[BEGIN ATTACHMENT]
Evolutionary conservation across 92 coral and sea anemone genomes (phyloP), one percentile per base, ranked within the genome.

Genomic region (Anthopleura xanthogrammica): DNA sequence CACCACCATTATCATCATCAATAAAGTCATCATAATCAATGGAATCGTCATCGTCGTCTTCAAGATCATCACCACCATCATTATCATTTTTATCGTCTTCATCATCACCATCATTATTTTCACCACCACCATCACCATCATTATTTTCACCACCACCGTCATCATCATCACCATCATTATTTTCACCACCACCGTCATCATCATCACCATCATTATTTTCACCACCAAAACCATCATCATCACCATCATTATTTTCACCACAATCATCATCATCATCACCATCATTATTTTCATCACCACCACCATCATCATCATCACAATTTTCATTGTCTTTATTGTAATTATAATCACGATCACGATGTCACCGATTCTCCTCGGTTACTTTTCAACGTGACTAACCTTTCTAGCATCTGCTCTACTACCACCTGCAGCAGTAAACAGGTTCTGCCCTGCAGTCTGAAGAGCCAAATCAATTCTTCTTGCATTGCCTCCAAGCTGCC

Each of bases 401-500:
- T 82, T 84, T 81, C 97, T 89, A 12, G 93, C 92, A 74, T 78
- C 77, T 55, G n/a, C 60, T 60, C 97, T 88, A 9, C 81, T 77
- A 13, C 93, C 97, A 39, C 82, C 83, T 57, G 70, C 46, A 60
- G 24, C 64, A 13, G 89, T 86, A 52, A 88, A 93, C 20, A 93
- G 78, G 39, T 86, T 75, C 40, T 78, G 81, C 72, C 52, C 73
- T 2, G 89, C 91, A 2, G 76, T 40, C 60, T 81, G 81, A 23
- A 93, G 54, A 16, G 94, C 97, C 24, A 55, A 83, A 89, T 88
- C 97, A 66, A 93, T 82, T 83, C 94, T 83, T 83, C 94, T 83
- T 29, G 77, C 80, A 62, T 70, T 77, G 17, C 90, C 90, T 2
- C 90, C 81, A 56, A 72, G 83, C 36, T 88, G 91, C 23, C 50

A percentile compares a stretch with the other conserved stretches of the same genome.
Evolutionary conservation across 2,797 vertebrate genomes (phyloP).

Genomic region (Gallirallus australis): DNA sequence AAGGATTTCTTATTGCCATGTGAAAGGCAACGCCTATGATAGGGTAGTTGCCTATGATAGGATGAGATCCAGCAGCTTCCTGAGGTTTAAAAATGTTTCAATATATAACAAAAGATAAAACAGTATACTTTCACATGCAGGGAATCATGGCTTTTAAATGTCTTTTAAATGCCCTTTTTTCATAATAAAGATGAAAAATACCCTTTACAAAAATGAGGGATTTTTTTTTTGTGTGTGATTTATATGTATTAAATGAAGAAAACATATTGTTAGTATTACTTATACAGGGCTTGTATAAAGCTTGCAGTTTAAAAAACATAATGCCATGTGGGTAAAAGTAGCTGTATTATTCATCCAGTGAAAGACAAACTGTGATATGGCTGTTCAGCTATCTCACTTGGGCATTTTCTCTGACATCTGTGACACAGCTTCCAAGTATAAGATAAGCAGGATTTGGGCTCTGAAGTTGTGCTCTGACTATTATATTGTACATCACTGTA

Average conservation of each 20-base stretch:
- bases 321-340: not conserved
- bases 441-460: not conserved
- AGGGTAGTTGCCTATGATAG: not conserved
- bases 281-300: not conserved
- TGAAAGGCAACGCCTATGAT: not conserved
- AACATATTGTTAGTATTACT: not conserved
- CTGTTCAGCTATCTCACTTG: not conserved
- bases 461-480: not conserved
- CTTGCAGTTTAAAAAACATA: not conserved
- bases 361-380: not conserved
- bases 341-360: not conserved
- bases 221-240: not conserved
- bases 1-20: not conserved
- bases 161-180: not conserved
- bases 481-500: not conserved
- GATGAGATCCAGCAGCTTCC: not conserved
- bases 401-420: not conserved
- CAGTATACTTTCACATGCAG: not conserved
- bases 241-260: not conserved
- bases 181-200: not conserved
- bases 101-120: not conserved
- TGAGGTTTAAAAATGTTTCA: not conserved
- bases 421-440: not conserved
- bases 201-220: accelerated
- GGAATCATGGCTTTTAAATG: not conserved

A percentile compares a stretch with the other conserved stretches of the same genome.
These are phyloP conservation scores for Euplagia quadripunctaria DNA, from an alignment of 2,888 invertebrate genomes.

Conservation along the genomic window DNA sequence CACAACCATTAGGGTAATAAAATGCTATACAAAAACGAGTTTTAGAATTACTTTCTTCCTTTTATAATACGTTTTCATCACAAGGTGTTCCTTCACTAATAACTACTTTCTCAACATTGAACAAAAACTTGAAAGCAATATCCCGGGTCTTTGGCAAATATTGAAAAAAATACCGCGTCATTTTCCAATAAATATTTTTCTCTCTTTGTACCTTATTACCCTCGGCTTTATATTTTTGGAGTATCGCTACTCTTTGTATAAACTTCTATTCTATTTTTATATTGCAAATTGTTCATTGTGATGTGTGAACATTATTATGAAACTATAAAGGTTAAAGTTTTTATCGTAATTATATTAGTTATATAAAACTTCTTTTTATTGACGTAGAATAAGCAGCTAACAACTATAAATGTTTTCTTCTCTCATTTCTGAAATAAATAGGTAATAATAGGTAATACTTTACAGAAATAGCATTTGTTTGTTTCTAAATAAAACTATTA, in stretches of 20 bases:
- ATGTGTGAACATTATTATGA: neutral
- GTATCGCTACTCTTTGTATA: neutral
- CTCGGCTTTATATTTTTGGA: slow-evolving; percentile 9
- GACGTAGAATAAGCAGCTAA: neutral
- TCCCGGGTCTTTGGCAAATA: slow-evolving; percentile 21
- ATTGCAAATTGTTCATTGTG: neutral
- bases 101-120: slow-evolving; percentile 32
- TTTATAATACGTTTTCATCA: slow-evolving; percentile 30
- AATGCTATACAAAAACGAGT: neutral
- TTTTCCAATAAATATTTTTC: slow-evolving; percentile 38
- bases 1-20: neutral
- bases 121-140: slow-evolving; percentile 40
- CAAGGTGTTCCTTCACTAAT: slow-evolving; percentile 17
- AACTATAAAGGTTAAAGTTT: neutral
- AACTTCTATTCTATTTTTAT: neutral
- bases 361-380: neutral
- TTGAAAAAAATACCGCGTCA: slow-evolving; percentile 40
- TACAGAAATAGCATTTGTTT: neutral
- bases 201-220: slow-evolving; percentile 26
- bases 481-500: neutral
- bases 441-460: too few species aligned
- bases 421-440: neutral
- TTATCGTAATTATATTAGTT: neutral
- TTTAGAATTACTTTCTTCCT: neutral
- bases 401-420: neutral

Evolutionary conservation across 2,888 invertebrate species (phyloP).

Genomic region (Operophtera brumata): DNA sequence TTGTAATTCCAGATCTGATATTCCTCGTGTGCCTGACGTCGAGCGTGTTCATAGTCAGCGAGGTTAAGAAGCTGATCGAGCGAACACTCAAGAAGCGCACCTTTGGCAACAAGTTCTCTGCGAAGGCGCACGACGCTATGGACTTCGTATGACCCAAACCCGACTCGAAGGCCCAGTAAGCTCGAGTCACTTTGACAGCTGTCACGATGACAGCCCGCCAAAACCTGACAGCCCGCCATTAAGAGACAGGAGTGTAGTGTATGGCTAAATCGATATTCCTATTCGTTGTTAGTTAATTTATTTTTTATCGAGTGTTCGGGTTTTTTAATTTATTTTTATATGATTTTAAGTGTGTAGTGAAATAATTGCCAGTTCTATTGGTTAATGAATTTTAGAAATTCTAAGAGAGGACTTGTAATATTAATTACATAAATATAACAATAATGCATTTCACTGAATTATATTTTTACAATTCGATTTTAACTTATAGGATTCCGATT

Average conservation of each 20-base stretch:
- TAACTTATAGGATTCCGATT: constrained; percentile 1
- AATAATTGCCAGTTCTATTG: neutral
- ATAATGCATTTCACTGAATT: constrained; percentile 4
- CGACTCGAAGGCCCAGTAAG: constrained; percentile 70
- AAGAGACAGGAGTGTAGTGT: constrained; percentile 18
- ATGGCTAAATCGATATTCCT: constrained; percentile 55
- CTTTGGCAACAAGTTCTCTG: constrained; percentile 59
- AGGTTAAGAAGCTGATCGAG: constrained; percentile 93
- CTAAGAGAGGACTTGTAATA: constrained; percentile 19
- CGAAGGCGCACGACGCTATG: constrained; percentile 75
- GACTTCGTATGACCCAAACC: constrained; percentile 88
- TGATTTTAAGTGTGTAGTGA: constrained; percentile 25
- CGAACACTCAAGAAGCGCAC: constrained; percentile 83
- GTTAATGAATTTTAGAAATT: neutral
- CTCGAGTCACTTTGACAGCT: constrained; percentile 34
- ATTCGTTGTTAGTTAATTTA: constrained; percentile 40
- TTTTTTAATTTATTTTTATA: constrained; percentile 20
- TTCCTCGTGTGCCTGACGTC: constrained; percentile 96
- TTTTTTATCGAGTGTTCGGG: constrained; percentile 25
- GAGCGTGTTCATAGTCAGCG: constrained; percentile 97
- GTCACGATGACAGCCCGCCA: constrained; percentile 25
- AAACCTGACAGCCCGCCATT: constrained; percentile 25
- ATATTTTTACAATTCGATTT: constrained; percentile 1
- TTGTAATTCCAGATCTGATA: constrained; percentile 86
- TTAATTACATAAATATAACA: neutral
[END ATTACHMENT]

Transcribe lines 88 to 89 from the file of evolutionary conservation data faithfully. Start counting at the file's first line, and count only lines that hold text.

- CTCGAGTCACTTTGACAGCT: constrained; percentile 34
- ATTCGTTGTTAGTTAATTTA: constrained; percentile 40